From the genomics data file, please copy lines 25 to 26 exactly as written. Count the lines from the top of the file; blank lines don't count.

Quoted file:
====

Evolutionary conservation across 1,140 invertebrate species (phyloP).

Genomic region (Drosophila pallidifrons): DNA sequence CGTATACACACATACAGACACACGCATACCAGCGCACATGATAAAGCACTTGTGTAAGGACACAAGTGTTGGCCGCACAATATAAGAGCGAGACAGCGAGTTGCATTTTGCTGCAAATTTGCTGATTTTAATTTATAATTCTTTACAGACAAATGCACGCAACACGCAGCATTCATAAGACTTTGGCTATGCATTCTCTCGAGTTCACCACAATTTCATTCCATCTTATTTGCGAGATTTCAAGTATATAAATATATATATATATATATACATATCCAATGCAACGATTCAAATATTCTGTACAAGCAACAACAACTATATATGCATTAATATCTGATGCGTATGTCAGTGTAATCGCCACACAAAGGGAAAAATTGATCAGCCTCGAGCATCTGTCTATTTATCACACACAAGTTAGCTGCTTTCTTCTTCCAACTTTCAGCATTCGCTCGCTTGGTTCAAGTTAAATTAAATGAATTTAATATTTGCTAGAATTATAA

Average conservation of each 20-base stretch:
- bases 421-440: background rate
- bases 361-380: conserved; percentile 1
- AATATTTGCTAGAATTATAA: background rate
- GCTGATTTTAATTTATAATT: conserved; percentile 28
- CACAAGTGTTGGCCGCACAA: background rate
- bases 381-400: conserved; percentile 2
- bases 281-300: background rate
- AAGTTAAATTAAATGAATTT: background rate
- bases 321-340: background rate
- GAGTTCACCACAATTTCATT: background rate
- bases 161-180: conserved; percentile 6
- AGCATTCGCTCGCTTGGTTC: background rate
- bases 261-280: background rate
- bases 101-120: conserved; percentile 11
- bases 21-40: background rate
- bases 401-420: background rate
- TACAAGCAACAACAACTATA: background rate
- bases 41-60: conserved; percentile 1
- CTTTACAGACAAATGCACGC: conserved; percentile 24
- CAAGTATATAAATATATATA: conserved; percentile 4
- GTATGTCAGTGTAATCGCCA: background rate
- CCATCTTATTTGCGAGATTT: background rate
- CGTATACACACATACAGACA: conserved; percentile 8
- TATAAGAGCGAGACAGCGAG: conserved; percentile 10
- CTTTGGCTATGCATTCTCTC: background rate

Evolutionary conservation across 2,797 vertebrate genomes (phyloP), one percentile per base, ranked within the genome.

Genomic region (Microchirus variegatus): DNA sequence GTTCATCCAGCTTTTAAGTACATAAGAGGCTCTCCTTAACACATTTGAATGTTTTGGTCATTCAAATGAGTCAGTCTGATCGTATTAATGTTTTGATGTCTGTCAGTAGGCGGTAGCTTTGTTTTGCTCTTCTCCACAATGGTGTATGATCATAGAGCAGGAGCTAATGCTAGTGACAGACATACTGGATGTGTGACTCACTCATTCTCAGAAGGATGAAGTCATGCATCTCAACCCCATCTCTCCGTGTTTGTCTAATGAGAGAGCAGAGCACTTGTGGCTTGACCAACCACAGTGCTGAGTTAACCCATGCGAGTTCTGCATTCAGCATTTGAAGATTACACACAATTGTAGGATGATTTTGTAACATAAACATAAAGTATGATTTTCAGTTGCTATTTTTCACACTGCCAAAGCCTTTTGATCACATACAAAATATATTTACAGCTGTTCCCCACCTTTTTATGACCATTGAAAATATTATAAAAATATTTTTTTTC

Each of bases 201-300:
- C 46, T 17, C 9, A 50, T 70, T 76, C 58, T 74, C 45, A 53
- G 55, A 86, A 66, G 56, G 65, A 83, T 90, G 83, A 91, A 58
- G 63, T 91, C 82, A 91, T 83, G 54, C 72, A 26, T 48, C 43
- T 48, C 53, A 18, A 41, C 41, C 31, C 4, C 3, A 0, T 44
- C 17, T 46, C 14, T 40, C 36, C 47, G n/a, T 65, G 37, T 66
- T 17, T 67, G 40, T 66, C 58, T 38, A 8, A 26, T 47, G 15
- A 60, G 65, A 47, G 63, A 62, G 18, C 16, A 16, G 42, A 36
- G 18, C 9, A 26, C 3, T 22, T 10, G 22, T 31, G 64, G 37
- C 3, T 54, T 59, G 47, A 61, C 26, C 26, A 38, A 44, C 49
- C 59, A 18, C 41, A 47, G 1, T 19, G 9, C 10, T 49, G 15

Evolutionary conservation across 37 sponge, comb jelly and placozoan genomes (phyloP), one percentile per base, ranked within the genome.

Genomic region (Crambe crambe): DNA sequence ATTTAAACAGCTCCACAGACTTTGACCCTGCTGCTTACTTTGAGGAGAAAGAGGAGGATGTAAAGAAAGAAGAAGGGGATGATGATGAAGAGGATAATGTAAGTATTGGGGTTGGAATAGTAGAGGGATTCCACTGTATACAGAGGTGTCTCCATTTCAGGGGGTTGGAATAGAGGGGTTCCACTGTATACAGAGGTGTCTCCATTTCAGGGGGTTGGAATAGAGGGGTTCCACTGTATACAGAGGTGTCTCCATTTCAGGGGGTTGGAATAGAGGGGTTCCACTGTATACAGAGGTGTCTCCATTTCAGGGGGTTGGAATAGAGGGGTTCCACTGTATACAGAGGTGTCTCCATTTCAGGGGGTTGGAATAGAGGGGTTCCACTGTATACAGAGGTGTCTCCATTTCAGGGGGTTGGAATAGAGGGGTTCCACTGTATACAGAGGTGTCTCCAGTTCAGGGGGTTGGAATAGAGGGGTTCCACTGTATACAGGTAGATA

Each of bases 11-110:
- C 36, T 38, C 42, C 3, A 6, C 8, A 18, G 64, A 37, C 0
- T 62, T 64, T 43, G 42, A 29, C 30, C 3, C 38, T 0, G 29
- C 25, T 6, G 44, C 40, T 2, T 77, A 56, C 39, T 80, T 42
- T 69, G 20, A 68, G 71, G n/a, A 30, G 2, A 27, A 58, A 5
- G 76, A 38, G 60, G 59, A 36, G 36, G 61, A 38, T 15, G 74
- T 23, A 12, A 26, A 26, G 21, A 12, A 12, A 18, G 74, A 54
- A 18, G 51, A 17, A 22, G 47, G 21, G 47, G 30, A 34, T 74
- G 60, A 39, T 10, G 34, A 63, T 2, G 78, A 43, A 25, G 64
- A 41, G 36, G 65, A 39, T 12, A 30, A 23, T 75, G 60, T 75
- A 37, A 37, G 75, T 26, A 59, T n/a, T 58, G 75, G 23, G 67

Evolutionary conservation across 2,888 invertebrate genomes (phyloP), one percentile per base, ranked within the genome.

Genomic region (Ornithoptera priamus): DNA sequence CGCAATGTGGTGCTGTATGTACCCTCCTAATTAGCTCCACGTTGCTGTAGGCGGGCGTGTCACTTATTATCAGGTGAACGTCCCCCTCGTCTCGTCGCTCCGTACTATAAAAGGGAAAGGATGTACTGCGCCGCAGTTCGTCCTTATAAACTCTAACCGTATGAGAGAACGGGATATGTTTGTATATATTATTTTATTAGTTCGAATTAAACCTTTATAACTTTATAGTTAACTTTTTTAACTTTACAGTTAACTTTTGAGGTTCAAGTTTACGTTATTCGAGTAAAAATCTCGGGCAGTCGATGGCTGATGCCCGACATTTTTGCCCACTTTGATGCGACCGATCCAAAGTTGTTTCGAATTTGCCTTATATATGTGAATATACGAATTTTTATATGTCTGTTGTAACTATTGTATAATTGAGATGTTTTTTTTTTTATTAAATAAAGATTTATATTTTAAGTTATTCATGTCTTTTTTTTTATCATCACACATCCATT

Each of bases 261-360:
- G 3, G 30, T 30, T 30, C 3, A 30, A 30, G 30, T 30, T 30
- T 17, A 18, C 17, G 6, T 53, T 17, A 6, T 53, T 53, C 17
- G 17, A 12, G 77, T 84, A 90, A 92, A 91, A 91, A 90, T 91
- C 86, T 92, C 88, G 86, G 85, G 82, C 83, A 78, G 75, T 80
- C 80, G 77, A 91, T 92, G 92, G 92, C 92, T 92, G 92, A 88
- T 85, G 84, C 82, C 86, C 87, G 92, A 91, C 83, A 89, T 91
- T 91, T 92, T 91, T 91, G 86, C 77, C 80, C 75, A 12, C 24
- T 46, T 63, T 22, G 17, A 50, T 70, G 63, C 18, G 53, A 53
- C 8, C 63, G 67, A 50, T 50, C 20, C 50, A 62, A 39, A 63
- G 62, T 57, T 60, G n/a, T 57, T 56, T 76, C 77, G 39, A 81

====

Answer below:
- CCATCTTATTTGCGAGATTT: background rate
- CGTATACACACATACAGACA: conserved; percentile 8